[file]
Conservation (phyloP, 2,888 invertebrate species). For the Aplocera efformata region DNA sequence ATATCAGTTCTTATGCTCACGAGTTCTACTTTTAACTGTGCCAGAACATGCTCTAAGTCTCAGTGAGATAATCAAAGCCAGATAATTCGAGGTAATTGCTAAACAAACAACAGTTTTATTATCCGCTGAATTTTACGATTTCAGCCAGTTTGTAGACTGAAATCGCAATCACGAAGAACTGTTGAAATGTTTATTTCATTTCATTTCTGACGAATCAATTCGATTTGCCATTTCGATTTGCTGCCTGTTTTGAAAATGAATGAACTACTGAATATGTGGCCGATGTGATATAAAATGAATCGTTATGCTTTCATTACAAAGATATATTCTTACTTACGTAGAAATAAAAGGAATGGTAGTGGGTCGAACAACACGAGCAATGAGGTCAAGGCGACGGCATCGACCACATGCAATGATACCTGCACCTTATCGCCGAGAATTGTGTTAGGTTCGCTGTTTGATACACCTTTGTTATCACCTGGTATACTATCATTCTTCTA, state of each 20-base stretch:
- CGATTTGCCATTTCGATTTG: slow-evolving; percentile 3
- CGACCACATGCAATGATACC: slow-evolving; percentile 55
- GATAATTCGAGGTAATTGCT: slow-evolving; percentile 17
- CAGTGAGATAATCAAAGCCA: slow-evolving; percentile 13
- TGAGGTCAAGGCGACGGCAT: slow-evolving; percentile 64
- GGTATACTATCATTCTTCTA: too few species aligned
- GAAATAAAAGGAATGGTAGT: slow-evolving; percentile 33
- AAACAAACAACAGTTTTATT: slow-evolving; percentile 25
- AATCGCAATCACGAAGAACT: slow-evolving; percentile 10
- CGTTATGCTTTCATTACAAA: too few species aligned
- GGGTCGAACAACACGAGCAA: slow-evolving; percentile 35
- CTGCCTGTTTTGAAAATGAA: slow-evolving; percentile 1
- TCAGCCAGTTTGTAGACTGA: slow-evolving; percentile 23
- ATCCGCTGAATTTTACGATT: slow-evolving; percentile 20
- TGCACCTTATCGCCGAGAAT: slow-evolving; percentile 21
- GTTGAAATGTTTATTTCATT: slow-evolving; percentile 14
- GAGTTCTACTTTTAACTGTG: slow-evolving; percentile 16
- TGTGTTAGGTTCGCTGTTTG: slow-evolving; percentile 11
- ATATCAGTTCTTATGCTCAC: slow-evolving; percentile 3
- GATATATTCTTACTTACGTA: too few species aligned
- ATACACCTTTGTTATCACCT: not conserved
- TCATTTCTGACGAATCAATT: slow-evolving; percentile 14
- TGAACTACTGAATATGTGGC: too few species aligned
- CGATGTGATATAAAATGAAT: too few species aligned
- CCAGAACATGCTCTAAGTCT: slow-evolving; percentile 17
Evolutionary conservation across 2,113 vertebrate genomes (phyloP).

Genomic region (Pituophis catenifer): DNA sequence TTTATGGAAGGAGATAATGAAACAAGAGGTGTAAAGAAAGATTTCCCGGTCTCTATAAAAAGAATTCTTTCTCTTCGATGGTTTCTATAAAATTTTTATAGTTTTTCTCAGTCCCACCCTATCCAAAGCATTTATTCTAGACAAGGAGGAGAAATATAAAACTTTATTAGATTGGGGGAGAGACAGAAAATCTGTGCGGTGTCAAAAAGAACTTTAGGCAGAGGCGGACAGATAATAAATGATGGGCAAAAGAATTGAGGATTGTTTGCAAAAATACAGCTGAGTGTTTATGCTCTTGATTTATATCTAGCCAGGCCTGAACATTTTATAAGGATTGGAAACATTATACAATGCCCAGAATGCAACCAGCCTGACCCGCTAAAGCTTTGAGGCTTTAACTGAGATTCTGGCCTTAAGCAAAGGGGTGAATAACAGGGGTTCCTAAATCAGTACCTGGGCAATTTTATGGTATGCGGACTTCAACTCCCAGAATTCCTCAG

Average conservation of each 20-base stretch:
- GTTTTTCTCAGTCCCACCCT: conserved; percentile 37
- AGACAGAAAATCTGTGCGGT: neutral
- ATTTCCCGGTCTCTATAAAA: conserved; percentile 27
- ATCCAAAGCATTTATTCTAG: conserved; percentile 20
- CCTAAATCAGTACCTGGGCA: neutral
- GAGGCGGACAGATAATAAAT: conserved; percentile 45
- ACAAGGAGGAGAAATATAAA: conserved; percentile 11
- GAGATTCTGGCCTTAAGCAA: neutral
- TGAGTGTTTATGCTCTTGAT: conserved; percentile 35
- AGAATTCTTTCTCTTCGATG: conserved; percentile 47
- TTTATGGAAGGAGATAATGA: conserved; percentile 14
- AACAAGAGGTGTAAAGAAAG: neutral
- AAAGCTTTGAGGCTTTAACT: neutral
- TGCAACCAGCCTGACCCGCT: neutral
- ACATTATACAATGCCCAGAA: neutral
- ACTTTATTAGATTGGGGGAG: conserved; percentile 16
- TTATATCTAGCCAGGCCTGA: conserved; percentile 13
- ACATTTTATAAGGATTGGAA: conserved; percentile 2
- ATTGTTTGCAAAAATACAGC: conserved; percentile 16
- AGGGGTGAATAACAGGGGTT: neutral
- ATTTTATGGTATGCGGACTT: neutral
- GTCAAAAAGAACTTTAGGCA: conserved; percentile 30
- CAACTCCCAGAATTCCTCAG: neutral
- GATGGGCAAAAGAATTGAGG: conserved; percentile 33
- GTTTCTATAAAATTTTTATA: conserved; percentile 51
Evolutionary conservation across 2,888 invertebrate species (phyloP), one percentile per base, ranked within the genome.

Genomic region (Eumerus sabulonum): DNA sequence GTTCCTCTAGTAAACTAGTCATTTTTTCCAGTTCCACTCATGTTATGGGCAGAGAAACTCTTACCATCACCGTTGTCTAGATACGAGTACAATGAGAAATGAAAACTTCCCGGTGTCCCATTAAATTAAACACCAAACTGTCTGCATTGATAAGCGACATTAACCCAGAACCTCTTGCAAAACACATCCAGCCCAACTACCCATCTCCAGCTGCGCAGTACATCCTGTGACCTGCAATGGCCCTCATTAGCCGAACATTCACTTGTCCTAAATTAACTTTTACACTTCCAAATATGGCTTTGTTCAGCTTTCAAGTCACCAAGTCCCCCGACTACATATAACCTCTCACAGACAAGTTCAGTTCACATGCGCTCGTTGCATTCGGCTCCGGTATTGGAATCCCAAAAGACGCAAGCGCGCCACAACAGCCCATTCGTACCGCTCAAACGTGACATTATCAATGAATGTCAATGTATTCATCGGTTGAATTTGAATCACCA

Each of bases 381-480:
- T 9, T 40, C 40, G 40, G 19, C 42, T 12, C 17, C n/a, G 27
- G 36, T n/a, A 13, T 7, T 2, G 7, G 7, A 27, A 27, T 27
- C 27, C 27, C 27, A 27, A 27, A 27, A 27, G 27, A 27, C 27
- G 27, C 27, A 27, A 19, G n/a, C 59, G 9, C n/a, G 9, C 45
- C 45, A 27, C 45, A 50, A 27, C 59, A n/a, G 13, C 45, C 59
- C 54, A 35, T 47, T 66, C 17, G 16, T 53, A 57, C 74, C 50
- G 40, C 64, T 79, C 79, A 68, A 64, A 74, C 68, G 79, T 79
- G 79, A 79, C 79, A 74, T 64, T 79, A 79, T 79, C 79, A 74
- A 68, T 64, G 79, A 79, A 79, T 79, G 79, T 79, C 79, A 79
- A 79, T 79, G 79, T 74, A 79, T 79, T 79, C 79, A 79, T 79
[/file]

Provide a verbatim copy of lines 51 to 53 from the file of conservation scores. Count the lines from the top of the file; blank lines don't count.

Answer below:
- GTCAAAAAGAACTTTAGGCA: conserved; percentile 30
- CAACTCCCAGAATTCCTCAG: neutral
- GATGGGCAAAAGAATTGAGG: conserved; percentile 33